Drought stress is one of the major constraints to enhancement of tomato (Solanum lycopersicum) productivity in Kenya. There exists a wide range of water stress tolerant tomato landraces in Africa that could be harnessed to improve the current available commercial varieties for adaptability to limited moisture conditions. A study was conducted to evaluate the yield and yield components responses of 10 African landraces and five widely grown Kenyan commercial tomato varieties. Greenhouse grown tomato plants were subjected to three water levels, i.e., 100% field capacity (FC), 70% FC and 40% FC, in a randomized complete block design with three replications. Number of fruits per plant, total fruit weight per plant, average single fruit weight, fruit length and fruit weight were determined. Data collected were subjected to analysis of variance using Genstat version 15 and means were separated using least significant difference test at (P<0.05). Results showed that tomato genotypes varied significantly (P<0.05) in fruit yield parameters studied. The landraces VI005895, VI006840 and VI005871 compared well with the commercial varieties particularly in the total fruit weight per plant and average single fruit weight aspects with VI005895 being similar to the leading commercial variety with respect to average single fruit weight . Water stress significantly (P< 0.05) affected the genotypes as reduction of watering level from 100 % FC to 70 % FC to 40 % FC caused a general decrease in yield components such as total fruit weight per plant. Projects for development and improvement of tomato varieties for drought tolerance can objectively exploit the genetic variance among genotypes especially the superior ones that performed well in comparison with the commercial varieties in the market.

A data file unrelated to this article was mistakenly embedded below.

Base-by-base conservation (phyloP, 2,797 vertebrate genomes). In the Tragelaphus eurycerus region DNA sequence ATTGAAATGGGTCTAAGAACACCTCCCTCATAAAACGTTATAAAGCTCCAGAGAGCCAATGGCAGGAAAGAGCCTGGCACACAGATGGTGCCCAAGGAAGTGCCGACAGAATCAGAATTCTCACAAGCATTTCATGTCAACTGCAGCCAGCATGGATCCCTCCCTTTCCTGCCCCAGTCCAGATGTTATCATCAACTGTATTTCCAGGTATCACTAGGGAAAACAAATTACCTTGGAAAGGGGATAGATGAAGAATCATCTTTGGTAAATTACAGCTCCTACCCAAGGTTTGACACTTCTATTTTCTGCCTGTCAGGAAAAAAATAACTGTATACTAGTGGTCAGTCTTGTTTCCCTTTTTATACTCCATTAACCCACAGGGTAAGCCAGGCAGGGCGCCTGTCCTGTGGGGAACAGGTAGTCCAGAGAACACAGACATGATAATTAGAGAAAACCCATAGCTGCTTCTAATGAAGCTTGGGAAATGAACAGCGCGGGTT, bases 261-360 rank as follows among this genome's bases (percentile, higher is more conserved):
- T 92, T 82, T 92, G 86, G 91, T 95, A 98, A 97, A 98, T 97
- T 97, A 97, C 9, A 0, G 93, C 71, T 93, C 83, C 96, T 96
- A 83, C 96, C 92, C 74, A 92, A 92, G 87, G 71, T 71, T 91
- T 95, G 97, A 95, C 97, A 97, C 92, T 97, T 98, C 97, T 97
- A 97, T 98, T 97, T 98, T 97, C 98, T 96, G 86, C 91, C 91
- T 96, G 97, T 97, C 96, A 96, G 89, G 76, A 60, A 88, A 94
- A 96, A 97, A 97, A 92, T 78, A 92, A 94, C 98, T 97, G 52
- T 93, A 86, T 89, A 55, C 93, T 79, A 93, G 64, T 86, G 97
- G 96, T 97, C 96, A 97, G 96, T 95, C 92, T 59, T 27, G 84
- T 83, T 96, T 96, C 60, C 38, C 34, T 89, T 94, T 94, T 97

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RUFORUM Working document series